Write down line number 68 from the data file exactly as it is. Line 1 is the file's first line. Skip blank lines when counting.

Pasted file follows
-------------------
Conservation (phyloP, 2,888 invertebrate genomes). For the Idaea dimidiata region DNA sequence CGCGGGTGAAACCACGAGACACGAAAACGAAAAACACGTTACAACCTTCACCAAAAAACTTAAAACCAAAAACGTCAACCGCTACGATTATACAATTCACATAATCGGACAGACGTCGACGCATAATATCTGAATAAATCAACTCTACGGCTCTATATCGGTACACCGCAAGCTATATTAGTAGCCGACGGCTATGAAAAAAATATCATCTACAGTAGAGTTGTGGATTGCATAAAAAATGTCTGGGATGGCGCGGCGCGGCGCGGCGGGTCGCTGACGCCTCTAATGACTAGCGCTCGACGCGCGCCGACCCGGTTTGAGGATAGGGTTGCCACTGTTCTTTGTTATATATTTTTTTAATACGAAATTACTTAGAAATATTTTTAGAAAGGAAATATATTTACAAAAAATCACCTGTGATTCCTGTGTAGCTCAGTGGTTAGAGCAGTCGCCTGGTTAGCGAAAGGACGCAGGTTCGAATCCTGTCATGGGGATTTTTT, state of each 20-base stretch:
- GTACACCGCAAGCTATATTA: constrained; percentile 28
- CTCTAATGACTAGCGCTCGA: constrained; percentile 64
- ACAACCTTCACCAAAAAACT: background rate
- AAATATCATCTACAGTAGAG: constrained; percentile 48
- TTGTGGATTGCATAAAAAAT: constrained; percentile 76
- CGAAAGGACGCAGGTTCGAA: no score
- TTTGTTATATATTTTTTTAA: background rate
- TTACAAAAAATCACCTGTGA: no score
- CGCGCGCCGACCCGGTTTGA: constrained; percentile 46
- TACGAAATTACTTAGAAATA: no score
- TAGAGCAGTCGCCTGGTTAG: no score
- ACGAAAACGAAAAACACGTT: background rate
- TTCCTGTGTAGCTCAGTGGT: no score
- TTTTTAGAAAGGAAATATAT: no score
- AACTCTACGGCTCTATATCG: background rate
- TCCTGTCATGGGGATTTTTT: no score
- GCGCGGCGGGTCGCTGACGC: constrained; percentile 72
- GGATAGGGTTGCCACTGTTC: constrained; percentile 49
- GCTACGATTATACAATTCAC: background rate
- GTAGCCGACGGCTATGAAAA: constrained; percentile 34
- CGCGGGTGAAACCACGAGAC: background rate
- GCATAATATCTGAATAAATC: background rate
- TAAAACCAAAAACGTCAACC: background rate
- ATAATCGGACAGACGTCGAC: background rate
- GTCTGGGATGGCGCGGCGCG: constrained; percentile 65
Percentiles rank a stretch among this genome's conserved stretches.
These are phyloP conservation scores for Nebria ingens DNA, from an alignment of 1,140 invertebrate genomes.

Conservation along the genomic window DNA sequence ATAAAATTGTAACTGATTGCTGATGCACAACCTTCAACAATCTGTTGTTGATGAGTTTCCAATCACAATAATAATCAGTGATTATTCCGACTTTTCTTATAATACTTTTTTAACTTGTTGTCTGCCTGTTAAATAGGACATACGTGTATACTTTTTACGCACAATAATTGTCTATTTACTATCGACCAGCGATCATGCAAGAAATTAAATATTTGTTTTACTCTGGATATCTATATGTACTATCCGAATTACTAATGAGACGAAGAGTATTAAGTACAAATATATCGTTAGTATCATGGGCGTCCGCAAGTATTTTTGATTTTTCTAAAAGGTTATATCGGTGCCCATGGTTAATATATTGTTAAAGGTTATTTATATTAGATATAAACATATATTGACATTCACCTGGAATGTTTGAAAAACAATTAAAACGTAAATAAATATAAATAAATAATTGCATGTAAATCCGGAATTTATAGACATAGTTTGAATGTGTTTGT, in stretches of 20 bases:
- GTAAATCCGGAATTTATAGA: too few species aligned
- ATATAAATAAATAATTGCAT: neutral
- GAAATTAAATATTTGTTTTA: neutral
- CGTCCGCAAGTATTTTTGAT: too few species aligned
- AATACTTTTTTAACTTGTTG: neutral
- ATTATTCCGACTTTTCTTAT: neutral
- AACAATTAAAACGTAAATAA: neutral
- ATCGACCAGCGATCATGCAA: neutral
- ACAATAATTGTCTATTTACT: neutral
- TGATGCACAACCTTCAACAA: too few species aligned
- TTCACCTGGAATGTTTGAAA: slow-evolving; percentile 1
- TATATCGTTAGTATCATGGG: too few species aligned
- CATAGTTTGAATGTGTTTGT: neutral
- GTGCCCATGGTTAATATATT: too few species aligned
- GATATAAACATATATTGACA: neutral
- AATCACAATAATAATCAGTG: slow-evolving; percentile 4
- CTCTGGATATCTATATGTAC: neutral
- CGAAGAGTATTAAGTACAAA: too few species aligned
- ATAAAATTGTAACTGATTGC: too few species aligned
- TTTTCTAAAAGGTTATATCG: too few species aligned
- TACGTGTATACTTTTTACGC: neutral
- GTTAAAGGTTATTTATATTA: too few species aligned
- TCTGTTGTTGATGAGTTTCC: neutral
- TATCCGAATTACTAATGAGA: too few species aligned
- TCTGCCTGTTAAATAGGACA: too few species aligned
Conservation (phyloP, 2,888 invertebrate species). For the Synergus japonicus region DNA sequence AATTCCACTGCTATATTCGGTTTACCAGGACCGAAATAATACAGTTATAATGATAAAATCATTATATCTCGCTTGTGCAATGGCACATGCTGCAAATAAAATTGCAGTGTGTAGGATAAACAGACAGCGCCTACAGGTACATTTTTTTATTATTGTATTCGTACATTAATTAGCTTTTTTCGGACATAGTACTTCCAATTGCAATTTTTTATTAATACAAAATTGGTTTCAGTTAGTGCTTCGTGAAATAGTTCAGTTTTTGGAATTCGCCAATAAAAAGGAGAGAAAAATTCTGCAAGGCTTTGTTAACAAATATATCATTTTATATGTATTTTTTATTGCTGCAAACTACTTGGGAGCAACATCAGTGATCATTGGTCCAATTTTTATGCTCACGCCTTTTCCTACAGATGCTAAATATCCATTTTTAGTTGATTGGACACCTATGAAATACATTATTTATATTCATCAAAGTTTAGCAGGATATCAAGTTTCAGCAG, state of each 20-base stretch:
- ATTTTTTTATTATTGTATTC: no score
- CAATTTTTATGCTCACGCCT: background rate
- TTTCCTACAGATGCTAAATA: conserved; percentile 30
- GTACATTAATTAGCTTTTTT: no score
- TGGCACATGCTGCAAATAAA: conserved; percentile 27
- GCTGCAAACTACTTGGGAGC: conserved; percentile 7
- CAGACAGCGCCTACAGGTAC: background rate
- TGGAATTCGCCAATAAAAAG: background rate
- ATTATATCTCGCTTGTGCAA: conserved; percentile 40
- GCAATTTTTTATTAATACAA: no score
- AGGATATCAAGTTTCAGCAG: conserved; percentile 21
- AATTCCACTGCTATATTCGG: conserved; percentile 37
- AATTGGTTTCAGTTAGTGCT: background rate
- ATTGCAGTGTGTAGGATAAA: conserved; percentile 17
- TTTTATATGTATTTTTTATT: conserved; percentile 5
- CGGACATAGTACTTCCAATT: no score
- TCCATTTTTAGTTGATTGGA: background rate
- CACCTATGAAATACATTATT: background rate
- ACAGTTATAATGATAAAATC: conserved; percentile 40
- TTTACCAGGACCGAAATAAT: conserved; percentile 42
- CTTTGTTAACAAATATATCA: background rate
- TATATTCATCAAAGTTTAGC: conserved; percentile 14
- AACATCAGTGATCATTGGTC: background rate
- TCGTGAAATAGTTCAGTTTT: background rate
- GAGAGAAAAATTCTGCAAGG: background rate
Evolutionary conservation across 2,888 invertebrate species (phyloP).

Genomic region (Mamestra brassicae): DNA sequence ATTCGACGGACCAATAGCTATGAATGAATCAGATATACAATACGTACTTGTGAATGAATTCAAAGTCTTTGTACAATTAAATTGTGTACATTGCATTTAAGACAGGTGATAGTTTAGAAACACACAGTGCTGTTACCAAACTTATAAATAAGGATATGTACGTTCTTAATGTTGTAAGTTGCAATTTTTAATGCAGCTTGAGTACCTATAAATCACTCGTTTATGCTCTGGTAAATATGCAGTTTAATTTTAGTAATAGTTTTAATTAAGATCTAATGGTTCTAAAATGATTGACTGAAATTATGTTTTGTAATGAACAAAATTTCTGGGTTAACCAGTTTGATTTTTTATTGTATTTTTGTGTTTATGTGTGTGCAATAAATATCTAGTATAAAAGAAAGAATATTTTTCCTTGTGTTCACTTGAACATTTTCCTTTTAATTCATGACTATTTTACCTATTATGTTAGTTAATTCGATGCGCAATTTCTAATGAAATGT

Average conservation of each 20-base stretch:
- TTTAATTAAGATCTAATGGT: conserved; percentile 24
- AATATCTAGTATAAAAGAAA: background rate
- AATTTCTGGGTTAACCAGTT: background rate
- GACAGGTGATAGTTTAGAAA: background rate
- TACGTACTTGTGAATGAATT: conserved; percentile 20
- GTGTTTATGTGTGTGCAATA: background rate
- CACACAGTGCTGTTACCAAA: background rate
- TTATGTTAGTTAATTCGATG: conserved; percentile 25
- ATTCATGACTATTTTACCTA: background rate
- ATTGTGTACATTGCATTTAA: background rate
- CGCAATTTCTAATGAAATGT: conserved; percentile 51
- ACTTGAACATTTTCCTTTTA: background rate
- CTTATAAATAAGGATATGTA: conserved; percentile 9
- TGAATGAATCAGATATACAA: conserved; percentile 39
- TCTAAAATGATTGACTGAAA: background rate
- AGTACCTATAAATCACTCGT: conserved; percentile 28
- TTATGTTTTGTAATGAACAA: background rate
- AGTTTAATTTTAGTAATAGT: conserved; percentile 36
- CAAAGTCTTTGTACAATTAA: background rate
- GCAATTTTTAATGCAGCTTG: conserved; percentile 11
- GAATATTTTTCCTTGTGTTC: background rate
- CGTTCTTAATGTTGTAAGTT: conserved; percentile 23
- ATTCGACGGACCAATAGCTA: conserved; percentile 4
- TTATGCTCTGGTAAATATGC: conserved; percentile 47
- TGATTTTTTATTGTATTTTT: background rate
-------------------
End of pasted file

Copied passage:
- AATTGGTTTCAGTTAGTGCT: background rate